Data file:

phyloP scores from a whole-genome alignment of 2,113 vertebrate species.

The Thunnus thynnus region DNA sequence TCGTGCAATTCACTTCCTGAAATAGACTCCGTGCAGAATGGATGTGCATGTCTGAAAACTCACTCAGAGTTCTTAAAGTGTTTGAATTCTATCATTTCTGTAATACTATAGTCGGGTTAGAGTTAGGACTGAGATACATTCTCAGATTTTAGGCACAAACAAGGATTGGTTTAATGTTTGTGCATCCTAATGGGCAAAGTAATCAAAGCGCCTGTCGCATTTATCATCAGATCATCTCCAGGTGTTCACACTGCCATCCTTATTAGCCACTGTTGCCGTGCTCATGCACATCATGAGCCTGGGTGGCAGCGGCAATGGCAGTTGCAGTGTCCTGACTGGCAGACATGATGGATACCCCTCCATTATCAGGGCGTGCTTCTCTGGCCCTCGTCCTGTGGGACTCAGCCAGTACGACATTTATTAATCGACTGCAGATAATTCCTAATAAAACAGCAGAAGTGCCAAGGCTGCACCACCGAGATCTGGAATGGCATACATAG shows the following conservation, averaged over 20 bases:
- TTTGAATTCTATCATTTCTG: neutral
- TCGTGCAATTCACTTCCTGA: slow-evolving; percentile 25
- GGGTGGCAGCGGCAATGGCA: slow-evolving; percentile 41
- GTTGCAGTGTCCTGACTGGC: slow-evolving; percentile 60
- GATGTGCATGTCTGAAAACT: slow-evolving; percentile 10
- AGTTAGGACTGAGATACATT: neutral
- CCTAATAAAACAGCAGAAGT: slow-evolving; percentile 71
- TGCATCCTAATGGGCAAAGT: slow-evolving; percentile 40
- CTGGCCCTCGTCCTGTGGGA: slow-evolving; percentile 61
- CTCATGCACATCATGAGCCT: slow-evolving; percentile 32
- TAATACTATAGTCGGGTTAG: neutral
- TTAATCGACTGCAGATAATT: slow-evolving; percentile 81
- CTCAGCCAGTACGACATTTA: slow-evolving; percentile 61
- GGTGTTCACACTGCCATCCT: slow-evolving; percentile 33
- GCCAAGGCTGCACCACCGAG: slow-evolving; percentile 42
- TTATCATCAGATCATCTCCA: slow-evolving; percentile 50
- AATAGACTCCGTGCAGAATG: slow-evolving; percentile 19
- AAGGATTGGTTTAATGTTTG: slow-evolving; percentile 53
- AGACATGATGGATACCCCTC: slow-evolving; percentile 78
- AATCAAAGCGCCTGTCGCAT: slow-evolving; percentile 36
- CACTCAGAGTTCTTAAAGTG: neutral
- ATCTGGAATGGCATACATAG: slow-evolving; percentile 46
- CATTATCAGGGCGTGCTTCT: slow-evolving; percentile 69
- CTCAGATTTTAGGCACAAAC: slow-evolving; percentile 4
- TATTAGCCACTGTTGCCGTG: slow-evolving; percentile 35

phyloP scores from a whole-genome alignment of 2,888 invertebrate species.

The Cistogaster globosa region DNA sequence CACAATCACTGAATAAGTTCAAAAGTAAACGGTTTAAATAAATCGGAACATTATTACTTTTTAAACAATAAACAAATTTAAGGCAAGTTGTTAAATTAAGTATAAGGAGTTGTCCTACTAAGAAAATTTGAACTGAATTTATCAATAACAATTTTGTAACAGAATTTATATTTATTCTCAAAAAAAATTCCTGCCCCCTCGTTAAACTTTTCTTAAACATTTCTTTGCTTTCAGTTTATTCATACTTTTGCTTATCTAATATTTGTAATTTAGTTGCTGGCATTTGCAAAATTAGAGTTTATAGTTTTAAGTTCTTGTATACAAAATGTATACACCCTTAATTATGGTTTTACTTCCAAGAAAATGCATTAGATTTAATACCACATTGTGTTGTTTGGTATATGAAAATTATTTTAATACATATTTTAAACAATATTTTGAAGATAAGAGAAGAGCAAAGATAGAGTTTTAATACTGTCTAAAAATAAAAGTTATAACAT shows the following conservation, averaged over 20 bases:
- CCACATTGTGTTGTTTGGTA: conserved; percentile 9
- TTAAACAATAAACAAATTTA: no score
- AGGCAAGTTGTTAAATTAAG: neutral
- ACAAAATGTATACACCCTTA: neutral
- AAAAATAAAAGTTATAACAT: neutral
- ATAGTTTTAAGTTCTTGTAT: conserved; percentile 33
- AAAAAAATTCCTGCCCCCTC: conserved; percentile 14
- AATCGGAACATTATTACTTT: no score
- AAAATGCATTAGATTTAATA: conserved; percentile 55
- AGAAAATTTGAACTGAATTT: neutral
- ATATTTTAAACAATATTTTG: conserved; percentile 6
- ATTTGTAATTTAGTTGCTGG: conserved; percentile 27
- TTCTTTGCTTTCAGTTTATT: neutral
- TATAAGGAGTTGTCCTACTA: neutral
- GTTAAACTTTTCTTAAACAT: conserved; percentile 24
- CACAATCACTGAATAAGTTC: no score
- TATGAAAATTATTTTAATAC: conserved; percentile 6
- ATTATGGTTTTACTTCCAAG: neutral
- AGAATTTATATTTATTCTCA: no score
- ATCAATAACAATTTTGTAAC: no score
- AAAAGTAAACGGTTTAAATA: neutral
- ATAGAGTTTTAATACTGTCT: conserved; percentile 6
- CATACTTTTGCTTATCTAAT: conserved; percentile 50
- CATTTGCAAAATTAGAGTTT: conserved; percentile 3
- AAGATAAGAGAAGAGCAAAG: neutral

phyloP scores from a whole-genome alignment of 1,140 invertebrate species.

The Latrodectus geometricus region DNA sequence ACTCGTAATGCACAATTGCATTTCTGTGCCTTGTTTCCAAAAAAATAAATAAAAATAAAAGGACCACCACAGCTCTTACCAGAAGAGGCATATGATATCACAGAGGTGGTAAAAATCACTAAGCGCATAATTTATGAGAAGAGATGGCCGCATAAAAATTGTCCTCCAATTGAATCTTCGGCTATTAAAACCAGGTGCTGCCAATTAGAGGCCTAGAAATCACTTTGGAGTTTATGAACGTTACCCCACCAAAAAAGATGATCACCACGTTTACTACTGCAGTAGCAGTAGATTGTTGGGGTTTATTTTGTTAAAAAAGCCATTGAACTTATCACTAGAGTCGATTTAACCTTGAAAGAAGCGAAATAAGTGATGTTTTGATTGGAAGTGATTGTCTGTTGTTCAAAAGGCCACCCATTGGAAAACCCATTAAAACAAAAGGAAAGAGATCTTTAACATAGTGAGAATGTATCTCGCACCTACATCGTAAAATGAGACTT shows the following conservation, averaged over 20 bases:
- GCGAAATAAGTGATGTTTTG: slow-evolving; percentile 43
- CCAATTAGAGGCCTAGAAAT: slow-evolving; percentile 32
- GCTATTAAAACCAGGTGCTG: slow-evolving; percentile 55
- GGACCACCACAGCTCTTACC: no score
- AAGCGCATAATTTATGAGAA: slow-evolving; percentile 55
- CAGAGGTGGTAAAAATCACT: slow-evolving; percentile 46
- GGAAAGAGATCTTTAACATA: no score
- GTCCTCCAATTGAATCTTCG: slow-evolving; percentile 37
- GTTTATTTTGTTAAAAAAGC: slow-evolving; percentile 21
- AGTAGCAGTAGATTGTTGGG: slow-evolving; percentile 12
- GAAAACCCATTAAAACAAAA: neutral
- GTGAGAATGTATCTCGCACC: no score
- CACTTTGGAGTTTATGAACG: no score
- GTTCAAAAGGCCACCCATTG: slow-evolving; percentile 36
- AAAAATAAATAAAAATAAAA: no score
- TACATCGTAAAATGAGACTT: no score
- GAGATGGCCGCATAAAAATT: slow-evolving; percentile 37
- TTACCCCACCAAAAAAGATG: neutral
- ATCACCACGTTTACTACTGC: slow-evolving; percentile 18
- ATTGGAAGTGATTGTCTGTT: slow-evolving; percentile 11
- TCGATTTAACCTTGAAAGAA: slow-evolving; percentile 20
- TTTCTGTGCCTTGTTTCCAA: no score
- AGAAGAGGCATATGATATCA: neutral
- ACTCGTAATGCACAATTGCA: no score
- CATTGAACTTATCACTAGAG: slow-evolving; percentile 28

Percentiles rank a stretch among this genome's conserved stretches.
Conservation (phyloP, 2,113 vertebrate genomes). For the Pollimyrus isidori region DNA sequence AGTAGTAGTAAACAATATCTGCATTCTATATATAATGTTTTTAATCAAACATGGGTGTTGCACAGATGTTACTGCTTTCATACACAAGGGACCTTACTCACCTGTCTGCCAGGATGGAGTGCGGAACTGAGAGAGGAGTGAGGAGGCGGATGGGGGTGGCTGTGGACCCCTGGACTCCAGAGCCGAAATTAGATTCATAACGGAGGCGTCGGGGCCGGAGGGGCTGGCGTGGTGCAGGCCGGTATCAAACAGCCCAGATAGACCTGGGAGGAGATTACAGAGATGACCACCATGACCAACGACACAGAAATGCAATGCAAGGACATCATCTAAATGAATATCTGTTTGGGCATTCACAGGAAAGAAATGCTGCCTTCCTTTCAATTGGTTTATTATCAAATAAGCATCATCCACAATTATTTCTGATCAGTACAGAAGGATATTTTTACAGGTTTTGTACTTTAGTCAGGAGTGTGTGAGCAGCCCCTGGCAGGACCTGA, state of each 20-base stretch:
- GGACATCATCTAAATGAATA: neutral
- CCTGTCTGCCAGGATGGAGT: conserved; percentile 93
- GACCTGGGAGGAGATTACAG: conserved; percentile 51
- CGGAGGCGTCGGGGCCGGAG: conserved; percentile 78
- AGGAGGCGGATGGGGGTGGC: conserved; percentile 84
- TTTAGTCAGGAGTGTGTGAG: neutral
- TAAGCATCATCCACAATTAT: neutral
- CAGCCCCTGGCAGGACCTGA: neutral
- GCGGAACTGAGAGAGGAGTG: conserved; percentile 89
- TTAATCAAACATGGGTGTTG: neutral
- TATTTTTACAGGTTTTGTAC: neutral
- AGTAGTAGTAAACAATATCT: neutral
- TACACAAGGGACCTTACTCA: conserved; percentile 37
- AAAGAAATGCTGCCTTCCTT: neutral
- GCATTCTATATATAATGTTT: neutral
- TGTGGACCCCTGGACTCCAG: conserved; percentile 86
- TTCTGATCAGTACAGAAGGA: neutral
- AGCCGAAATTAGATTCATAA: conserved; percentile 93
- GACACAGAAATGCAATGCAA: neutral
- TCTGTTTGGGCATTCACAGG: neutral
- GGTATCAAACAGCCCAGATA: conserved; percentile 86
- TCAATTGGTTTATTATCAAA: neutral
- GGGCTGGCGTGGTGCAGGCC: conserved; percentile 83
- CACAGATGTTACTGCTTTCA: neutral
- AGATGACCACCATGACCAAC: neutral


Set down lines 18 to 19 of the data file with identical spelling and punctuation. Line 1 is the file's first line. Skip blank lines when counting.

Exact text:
- TTATCATCAGATCATCTCCA: slow-evolving; percentile 50
- AATAGACTCCGTGCAGAATG: slow-evolving; percentile 19